Fwd: [Harp-L] Why is a harmonica called a harp?
--- In harp-l-archives@xxxxxxxxxxxxxxx, "ZAIS Elliot"
I'm sure there is some interesting history which answers Elizabeth's
question of Thu, 6 Jan 2005 20:59:51 EST Harp-L Digest, Vol 17, Issue
16. However, it doesn't justify replacing the perfectly good name of
our instrument, the harmonica or mouth organ with the perfectly good
name of another, radically different, instrument, the harp.
Your argument is based on a mistaken premise.
The name "harp" is not a replacement for "harmonica."
The instrument was called a harp before it was called a harmonica.
And harmonica was already the name of another instrument.
The first harmonicas were called Aeolina - which refers to a harp
whose strings are excited to sound by wind. Here the reeds replace
strings. Other early harmonicas were called "mundharfe" - mouth-harp.
I'm not sure when the harmonica name was first borrowed to refer to
Meanwhile, the name "harmonica" referred to at least one other
instrument, the most recent of which was the glass harmonica, which
operated by the friction of the fingers against wet glass. Benjamin
Franklin is said to have invented a form of this instrument that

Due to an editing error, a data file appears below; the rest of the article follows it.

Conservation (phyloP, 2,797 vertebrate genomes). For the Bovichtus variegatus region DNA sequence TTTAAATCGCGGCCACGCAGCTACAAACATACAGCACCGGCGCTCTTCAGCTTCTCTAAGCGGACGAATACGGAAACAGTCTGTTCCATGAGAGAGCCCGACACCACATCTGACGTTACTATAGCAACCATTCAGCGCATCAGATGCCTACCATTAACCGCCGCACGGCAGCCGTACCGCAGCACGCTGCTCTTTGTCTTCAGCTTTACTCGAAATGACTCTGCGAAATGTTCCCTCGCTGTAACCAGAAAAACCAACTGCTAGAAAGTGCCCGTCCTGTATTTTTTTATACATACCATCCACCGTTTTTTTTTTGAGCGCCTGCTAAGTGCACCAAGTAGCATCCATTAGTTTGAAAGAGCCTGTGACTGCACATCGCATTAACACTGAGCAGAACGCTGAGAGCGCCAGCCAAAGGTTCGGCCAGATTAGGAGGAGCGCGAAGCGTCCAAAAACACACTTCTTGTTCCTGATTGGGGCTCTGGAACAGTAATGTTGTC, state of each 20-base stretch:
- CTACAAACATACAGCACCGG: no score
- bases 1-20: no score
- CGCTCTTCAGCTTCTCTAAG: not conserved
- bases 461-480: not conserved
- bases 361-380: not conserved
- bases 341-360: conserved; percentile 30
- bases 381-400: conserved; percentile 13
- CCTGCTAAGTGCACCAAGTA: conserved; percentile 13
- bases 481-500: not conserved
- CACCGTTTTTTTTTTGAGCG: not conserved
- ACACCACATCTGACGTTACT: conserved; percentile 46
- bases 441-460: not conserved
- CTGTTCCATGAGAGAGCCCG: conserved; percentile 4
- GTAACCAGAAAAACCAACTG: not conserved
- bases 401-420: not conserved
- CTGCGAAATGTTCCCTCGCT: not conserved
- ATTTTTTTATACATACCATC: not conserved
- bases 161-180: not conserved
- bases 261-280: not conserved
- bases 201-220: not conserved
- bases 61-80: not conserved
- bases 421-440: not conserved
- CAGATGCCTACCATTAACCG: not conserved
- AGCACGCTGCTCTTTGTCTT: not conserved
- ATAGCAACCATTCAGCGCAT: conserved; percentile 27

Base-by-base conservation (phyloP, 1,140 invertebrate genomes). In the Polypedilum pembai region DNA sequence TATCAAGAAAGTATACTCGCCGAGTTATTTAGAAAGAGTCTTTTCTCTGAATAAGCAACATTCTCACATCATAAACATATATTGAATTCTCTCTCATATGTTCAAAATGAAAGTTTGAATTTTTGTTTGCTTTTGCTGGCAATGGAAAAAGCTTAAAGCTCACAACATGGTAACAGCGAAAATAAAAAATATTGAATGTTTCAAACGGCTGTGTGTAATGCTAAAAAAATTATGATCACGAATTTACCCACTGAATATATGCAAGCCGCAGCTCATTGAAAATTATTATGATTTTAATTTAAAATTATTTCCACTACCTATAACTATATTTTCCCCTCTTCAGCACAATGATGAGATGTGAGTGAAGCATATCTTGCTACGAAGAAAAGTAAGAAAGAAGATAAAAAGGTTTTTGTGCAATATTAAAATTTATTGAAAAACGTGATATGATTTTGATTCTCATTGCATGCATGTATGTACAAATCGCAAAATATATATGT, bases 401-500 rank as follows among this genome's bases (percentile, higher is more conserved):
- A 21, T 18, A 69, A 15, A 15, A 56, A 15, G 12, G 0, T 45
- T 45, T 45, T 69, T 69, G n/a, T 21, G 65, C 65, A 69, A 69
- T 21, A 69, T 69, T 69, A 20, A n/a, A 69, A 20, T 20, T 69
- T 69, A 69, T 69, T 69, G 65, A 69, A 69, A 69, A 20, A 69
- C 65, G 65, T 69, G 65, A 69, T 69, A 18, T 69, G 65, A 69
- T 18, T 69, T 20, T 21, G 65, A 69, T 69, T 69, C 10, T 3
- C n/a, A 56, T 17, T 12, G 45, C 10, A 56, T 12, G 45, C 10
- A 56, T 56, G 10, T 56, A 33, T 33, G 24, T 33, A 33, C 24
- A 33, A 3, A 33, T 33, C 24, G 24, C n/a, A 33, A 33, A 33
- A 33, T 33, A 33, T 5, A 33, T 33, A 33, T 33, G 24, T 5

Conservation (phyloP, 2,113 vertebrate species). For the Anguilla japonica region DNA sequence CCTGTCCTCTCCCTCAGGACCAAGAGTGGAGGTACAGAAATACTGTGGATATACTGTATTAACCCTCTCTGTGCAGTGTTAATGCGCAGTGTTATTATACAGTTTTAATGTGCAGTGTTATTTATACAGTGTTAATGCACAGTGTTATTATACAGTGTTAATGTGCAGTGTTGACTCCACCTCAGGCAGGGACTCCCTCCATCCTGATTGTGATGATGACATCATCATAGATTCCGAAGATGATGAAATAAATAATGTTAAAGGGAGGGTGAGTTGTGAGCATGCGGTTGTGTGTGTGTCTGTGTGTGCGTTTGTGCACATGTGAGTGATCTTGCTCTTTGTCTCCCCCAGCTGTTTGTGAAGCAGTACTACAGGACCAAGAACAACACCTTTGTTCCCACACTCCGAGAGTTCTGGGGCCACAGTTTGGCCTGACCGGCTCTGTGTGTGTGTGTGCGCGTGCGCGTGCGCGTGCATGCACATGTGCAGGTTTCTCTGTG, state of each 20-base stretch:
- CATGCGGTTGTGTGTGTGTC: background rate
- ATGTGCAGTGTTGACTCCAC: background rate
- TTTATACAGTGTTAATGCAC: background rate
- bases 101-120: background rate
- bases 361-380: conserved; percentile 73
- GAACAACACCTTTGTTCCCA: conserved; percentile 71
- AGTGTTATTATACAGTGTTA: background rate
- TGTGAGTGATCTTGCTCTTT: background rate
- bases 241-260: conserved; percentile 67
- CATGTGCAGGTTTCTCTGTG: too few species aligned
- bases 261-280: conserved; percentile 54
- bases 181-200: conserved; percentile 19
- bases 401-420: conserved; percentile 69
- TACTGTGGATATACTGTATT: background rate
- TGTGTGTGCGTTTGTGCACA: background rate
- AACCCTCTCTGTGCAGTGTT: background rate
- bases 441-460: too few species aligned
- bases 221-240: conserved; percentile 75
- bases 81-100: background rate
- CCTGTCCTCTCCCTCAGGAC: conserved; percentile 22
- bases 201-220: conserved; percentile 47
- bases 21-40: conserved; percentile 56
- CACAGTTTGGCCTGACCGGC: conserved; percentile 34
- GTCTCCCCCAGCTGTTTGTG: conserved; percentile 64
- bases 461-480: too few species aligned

resembeled a treadle-oerated lathe, with several glass discs of
different sizes (and pitches) rotating in a trought of water.
Mouth organ is perhaps the most technically accurate, as free reeds
are also used in organs and harmoniums. But isn't that term better
suited to the melodica which also has a piano-style keyboard in
addition to reeds and breath activation?
(Perhaps calling it a harmonica was suggested by the harmonium -
purely a speculation that just occurred to me.)
Appeals to "tradition", i.e., we've called it a harp for too long to
change, seem to be rather weak arguments. Granted, harmonica is a
long word at four syllables.
Like it or not, all three names (of one, three, and four syllables)
are here to stay, and no argument is likely to dislodge any of them.
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